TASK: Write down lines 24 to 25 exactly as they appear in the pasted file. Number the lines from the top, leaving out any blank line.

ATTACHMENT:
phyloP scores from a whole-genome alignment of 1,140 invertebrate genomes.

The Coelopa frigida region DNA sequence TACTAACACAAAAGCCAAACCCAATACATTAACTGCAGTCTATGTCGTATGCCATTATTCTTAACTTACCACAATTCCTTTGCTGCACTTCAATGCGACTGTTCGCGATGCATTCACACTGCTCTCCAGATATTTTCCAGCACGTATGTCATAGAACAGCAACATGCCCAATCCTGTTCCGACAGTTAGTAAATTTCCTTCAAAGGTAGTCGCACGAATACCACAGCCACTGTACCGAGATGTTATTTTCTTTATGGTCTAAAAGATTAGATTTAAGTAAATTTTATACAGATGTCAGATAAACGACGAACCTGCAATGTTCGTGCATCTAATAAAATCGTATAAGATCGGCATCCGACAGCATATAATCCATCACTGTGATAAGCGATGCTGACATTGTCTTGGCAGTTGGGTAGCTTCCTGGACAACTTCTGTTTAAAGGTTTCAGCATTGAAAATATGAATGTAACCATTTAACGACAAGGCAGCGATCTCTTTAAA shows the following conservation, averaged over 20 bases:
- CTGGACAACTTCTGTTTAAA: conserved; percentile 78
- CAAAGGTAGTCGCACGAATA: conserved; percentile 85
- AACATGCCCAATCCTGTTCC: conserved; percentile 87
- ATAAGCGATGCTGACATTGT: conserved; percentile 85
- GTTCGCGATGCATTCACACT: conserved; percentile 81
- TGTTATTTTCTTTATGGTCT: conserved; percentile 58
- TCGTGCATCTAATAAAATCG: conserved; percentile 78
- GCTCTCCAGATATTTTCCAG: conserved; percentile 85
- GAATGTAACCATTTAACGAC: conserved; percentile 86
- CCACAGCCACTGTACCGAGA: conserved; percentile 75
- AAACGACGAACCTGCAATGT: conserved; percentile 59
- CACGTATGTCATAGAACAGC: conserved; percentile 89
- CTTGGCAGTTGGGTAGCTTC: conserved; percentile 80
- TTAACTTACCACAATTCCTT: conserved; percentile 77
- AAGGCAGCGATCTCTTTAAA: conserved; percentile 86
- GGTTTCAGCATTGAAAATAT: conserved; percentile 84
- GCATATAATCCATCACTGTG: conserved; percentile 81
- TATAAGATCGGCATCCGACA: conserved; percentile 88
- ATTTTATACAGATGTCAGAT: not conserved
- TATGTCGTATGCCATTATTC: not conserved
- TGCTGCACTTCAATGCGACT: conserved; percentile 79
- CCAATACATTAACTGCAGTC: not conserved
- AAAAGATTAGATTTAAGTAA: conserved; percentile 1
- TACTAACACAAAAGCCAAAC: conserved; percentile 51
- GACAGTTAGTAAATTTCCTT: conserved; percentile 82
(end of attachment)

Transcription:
- CCAATACATTAACTGCAGTC: not conserved
- AAAAGATTAGATTTAAGTAA: conserved; percentile 1